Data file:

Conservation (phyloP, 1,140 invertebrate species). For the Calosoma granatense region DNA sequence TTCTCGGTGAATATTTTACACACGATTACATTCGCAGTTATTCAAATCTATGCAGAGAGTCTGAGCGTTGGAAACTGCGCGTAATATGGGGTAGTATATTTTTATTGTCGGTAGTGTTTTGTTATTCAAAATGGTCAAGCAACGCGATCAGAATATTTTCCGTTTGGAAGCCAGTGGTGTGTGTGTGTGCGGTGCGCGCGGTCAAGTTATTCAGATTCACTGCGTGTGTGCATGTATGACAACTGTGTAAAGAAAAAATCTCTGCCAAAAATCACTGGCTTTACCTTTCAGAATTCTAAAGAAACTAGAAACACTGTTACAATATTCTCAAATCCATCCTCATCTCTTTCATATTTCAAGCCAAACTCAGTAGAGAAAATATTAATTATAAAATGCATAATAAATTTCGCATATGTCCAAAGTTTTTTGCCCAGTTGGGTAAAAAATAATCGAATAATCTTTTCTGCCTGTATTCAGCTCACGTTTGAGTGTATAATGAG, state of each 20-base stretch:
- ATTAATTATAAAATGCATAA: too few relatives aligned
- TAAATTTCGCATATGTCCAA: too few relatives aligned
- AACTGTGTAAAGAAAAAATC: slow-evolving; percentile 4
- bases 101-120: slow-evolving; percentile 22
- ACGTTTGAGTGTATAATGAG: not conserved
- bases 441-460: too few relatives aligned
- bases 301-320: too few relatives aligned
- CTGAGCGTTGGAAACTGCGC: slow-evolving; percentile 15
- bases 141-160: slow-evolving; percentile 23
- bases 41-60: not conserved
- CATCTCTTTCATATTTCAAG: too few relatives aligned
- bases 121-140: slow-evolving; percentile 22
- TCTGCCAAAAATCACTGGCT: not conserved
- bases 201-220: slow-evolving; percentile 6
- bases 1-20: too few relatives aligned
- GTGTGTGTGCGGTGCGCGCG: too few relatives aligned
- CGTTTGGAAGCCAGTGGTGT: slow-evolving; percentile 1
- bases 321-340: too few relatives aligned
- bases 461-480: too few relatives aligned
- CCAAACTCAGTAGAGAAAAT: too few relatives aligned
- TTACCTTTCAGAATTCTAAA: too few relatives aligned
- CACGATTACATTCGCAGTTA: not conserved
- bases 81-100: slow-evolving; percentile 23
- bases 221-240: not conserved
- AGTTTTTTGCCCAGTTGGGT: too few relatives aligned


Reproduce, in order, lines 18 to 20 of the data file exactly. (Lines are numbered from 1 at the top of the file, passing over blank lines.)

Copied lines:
- CGTTTGGAAGCCAGTGGTGT: slow-evolving; percentile 1
- bases 321-340: too few relatives aligned
- bases 461-480: too few relatives aligned